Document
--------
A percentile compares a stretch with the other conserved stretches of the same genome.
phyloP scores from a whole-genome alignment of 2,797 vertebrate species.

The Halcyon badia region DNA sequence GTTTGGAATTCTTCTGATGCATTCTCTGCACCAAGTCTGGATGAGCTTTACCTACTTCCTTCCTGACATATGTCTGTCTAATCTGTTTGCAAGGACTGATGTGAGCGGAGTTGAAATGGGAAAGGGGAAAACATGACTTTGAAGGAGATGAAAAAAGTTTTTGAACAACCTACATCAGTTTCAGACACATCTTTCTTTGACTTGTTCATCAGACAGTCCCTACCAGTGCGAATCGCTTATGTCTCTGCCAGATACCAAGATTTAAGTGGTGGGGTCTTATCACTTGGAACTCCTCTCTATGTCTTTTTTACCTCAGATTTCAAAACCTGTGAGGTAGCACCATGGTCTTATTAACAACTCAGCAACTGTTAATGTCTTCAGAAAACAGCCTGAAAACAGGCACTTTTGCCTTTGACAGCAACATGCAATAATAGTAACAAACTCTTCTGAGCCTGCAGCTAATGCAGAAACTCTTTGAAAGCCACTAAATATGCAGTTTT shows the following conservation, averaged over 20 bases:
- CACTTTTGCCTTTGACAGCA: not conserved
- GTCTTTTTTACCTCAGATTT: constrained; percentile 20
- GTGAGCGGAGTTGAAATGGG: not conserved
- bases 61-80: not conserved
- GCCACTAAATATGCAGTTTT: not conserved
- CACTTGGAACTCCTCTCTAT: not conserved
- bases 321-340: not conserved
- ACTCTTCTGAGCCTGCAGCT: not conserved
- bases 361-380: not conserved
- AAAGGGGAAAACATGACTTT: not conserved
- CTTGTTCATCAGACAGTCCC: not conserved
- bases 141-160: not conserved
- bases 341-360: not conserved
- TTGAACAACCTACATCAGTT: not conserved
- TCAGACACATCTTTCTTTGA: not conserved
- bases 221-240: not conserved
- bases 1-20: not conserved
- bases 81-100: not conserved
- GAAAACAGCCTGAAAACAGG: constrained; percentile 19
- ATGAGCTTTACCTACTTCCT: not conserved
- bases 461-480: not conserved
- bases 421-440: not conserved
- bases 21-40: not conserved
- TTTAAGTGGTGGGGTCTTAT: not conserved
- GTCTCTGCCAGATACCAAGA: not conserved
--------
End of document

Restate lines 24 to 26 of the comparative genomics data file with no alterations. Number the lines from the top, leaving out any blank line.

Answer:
- bases 461-480: not conserved
- bases 421-440: not conserved
- bases 21-40: not conserved